At the NCA, we set up camp at Simba camp, the most popular camp at the top of the crater. It wasn’t hard to see why – with an elephant grazing on trees and bushes behind the mess hall, and a herd of zebras chilling on the grassy plain of the camp site, we had our fair share of wild visitors.

As in our camp in the Serengeti, we had electrical outlets in the mess halls to charge any electronics – phones, camera batteries, or tablets. Very useful for those of us who had spent more time camping with no electricity than in hotels! If only I had brought my chargers with me…

Our final moring we started the drive into the crater. One word of warning to anyone hoping to do a game drive in the crater, it’s cold. Pack several layers of fleece because you will definitely need it. One of the Italians on my trip pulled out her sleeping bag – another solution, but one that leaves you with fewer photo taking options. The Ngorongoro crater was…flat. There were a few trees, but for the most part you could see it stretching out in all directions until it was lost in the early morning haze.

I have to admit that by this point I was a little safaried out. I had seen pretty much every animal there was to see, with two notable exceptions. Servals, a small(ish) wild African cat, and a rhino. There aren’t many rhinos in Ngorongoro – there were 18 in 2001 (statistic found here), and the crater itself is 260 km sq, or 100 sq mi. However, withing a very short time of arriving, our driver suddenly changed directions, and began driving off down the road into a great expanse of green. We all wondered what was going – we had just been watching a mating dance between ostriches, and couldn’t figure out why we had so suddenly taken off. Turns out our driver had either heard news of, or had seen himself, a rhino off in the distance. And there he (she?) was – lumbering away in the distance. The closest we got was maybe 100 metres (maybe 150 – it was hard to judge the distance) but it wasn’t particularly close. With my zoom lens (35x zoom) I got a fairly decent photo.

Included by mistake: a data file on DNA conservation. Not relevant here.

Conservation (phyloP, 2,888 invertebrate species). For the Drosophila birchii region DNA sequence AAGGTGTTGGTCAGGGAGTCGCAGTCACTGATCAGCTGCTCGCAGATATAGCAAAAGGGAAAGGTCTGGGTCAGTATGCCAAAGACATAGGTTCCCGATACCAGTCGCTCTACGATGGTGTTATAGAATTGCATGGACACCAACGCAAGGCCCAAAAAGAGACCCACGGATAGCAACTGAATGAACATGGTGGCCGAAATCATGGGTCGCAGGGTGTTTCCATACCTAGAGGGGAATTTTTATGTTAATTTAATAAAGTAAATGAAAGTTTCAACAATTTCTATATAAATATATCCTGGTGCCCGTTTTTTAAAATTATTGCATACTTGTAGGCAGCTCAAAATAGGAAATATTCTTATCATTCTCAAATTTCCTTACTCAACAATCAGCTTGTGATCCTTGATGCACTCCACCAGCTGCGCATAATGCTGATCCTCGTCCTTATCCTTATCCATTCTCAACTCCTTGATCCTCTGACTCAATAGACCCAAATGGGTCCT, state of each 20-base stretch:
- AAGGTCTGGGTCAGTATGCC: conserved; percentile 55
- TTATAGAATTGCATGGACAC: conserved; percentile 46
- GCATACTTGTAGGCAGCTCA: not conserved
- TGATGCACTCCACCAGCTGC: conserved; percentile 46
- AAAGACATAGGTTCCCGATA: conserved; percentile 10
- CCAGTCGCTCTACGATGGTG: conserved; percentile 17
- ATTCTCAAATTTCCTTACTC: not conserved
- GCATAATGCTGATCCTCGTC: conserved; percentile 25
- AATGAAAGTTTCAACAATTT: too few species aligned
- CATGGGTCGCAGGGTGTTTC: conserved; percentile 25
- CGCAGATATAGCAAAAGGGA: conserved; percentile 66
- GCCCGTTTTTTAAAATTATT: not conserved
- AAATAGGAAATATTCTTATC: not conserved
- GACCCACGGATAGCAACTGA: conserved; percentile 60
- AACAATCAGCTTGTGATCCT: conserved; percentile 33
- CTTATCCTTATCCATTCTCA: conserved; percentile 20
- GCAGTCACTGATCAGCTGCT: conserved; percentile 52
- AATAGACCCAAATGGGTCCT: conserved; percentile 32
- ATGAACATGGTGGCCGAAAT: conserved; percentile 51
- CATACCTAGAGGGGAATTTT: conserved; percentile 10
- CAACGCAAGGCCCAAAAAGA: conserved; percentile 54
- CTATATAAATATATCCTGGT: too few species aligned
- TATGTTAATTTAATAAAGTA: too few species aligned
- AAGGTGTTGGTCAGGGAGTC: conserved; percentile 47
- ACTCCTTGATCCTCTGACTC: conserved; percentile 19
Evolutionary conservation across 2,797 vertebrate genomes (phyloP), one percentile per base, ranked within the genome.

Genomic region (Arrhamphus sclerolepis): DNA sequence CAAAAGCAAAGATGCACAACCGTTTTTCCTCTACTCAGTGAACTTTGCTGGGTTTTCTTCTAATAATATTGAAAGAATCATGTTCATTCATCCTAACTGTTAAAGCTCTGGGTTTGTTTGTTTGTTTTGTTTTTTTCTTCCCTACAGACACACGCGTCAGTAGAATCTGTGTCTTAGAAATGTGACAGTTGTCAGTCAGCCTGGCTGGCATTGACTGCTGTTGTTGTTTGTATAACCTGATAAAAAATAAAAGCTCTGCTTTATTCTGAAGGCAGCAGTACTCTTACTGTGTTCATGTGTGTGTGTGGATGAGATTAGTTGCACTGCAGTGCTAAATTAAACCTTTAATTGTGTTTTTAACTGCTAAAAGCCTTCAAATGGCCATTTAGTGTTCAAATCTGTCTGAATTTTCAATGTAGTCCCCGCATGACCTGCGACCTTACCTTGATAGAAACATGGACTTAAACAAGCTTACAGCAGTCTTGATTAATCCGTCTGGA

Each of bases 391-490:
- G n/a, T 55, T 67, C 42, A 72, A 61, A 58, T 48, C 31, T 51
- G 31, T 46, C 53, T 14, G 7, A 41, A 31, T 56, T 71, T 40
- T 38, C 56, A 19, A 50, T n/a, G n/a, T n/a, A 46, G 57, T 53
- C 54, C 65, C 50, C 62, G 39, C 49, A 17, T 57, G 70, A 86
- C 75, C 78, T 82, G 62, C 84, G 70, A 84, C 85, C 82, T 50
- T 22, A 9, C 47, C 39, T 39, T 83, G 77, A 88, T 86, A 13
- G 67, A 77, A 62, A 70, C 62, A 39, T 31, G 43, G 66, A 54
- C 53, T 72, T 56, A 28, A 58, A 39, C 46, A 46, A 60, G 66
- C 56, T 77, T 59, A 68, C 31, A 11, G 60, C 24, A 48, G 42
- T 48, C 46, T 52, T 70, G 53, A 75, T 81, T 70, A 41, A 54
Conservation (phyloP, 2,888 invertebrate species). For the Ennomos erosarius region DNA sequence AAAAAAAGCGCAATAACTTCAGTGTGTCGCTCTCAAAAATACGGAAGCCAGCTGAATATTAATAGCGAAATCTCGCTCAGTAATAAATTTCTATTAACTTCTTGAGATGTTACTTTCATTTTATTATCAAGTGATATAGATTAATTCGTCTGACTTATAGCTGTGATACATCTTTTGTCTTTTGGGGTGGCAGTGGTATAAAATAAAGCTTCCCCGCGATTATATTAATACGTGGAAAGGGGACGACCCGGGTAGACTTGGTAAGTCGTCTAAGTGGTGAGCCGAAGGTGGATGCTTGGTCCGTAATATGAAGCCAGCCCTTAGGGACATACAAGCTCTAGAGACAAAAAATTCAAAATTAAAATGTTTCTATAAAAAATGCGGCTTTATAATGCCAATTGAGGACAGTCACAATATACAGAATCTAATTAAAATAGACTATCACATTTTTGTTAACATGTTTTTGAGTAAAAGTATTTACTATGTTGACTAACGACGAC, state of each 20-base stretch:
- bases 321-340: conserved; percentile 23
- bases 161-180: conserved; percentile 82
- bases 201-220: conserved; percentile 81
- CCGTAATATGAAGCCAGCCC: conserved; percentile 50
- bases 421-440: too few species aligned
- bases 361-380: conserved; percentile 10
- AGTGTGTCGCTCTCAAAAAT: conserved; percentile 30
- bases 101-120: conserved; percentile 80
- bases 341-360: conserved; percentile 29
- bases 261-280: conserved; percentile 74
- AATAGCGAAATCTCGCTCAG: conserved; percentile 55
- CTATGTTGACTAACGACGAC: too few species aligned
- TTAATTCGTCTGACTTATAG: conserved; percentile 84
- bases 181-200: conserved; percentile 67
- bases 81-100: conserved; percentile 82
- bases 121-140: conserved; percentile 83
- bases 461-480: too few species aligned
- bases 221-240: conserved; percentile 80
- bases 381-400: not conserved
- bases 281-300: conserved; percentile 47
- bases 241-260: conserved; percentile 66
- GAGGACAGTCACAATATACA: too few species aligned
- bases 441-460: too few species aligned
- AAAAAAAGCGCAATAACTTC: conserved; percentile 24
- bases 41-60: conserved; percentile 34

I never did get to see a serval.

Staggering up Kilimanjaro

I booked a 7 day Kilimanjaro climb back in April. 5 and a half days up, one and a half days down.  I figured I’d need the 5 days for acclimatization – Ottawa isn’t exactly at a staggering altitude, you know.  Turns out – I was wrong.

I started the climb back on August 7 from Machame Gate (I was taking the Machame route).  It turned out that I was the only trekker – so it was just me, and 6 support crew (1 guide, 1 chef, 4 porters.  That’s a lot of people for one person to summit a mountain!)

The first leg took me from Machame Gate to Machame Gate, and from there the next day to Shira Camp, where we get our first taste of “high” altitude (i.e. over 3000 metres).  I had just spent 4 days in Addis Ababa, which sits around 2500 metres, so the first two days were easy.  Which probably explains why I was the first tourist to arrive in Shira Camp.